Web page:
Every year at this time I attend one of my favorite events, the Vancouver Camera Show and Swap Meet. It was held again this past weekend and the Vancouver Camera Swap meet welcomed both vendors and buyers for a very enjoyable day. Put on by the Western Canada Photographic Historic Association, and organized by Siggi and Brigitte Rohde, this long-running show has now reached its 36th year and makes the claim of being the largest (and maybe the best) in Canada with well over 1,000 people walking through the doors of the Cameron Recreation Centre (adjacent to Lougheed mall) where it was held.
A large photography and sale like the Vancouver Swap meet brings out an amazing diversity of photographers and what could be better then spending a day surrounded by a vast array of cameras, photography equipment, and talking with other photographers? I’ve been attending over 20 years and for me it’s a great place to sell photography equipment, and it’s a fun day of meeting old friends and making new acquaintances.
My wife and I drove from Kamloops the day before and stayed overnight so I would be fresh for an early start the next day. As I entered, there is a buzz from other vendors busy setting up, talking, buying, and selling to each other. I greeted lots of people I have known for years, and then prepared my table to be ready for the swap meets’ early bird shoppers who pay a premium to shop exclusively starting at 9am. By 10am with the regular admission I was busy showing, demonstrating, explaining, and, of course, bargaining with photographers looking for whatever desirous item they had spotted and hoping for a deal that was just as sweet.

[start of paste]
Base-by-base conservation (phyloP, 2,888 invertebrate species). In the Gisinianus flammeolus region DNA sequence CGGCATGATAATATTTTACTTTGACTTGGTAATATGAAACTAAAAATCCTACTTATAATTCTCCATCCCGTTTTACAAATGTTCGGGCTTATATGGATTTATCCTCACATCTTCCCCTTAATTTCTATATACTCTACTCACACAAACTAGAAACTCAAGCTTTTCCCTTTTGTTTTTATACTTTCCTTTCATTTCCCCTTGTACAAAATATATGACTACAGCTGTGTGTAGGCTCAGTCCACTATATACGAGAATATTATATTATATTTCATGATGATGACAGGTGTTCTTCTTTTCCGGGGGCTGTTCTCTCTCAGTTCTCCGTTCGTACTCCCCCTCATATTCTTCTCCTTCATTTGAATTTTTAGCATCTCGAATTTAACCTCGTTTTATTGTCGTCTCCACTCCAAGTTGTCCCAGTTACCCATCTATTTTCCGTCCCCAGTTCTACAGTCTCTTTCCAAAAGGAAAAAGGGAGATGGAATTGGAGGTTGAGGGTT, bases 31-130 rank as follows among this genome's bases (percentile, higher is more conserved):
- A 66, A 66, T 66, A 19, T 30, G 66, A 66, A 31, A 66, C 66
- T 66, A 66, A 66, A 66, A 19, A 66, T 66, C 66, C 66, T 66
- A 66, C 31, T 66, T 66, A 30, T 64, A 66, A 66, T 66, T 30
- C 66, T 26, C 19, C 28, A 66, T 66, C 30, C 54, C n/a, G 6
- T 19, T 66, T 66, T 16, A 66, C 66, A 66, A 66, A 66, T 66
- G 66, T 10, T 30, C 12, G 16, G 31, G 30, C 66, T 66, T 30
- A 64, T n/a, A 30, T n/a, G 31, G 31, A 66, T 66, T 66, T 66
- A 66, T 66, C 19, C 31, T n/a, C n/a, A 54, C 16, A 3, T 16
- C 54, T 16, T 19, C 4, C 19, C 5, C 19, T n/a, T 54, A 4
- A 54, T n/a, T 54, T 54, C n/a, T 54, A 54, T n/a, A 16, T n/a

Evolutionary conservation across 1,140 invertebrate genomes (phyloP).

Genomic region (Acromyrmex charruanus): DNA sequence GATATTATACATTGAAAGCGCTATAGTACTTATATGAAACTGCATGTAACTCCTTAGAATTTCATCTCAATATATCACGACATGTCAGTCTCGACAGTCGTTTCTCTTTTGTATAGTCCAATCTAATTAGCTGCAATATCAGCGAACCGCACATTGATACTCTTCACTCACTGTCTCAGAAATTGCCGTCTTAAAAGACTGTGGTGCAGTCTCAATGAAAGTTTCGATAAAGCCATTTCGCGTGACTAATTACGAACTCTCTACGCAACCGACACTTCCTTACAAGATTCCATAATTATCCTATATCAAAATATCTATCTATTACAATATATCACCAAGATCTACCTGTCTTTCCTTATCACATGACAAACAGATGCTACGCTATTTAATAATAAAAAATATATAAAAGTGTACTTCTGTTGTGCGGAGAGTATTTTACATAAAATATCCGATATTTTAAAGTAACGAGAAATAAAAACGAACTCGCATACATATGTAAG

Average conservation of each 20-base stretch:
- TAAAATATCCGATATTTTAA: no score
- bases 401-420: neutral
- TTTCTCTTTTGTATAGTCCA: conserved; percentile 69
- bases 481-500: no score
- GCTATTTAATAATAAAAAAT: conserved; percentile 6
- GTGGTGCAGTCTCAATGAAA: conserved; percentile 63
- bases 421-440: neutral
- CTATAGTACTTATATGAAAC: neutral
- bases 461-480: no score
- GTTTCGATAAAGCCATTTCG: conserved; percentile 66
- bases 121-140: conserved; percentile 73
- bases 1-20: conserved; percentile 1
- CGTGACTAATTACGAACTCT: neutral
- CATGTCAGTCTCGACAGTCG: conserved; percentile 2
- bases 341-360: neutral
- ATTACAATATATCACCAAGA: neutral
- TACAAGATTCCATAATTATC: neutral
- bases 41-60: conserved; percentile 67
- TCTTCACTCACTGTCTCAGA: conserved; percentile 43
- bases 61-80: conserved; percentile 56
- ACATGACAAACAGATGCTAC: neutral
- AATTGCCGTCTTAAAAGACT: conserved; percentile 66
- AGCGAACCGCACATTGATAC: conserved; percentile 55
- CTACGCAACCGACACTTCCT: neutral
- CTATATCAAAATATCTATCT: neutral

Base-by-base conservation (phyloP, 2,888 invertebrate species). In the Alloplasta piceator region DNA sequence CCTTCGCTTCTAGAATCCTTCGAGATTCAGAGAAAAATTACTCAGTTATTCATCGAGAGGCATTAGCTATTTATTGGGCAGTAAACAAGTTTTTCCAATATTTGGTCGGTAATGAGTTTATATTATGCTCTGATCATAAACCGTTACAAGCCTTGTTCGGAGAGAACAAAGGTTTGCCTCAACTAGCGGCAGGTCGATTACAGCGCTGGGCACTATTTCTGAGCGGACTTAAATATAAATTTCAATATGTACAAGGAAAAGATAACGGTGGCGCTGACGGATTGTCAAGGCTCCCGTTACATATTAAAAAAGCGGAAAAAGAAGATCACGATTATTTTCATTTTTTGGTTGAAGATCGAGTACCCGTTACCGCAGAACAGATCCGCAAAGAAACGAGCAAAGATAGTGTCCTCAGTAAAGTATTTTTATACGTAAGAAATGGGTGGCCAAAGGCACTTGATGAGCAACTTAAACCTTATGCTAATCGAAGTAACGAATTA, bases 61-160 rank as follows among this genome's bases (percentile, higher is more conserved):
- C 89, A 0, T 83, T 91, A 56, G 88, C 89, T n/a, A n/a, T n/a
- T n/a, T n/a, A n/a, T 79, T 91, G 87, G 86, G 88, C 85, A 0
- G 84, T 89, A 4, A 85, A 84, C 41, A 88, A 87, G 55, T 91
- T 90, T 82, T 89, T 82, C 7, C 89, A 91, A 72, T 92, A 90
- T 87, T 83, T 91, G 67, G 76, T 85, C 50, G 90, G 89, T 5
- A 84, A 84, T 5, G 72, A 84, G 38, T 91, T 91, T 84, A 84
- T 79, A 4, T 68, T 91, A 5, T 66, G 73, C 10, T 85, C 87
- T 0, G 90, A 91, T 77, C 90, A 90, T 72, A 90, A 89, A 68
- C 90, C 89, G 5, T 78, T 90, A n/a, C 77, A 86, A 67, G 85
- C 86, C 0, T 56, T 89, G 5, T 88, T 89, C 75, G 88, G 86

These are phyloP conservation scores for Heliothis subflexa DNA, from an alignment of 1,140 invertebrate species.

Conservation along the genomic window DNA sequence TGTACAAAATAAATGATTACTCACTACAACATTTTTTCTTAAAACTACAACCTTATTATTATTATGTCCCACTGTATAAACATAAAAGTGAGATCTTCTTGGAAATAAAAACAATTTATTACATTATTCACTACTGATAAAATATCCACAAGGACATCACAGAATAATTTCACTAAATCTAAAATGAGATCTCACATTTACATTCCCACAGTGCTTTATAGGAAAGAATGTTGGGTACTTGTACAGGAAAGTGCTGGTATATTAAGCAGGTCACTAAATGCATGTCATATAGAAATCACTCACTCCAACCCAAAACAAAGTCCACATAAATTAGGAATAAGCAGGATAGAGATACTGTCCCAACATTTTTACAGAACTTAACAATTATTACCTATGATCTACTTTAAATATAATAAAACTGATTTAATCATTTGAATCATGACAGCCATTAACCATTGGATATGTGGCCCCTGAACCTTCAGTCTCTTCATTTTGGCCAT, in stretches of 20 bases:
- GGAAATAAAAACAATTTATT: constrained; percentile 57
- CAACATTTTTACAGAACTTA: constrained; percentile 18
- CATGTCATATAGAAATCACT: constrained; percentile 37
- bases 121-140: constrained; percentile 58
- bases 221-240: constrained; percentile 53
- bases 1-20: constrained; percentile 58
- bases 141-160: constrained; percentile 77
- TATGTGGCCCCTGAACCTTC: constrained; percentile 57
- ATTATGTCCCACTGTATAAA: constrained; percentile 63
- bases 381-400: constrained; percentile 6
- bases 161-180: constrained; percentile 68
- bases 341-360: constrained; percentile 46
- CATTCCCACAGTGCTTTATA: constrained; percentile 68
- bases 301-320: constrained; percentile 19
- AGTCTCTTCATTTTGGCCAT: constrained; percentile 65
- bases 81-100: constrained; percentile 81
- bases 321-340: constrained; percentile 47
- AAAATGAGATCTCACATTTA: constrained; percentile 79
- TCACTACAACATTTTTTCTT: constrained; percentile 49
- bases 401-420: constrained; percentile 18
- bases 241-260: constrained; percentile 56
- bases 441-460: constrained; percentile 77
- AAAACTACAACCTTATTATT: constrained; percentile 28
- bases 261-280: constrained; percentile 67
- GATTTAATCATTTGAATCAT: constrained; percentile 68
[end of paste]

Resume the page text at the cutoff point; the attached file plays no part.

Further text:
Every year I go wondering what the latest trends are, or what is popular with photographers I will meet there. This year I noticed a change in those I am accustomed to seeing. Many long time sellers and attendees I have known from previous years were absent and were replaced by a much younger crowd. The easy answer might be, like me, they are growing older. But I think it also might have to do with photography’s changing times, and for those that want to hang on to the “good old days”, so that modern technology and how young photographers are using it might be quite unnerving. In previous years I could expect to be accosted by aging “experts” that shuffled up to my table. They usually weren’t there to buy anything, and mostly were only there to show sellers and buyers how much they know, and how much experience they had. This year most of those I have become familiar with over the years were noticeably absent and, in spite of how exasperating some were, I missed them.
Young photographers stopping by my table introduced (for me anyway) a new way of doing photography. I had brought many older, manual-focusing lenses expecting there might be some individuals keen about “retro” equipment and interested in using older cameras from the 1970s and early 1980s, but that didn’t seem to be so this year. This year photographer’s would lay adaptors for different lenses on the table and try different manual lenses with each. They were using modern digital SLR cameras and the adapters allowed them to use the old lenses. And where I would have chosen a focal-length lens like 70mm or longer and stood back to take a portrait, these innovative photographers were selecting 28mm and 50mm lenses, and then moving in very close for portraits of each other when they tested out the lenses. Photography is certainly not a static medium and is constantly changing.
In my opinion, an occasion like the Vancouver Swap is a perfect place to meet other photographers, learn what others are doing, and of course find excellent deals on many kinds of photographic equipment. Whether buying, selling, or just having a good time with other photographers, other than actually taking pictures, I couldn’t recommend a better way to spend one’s time.
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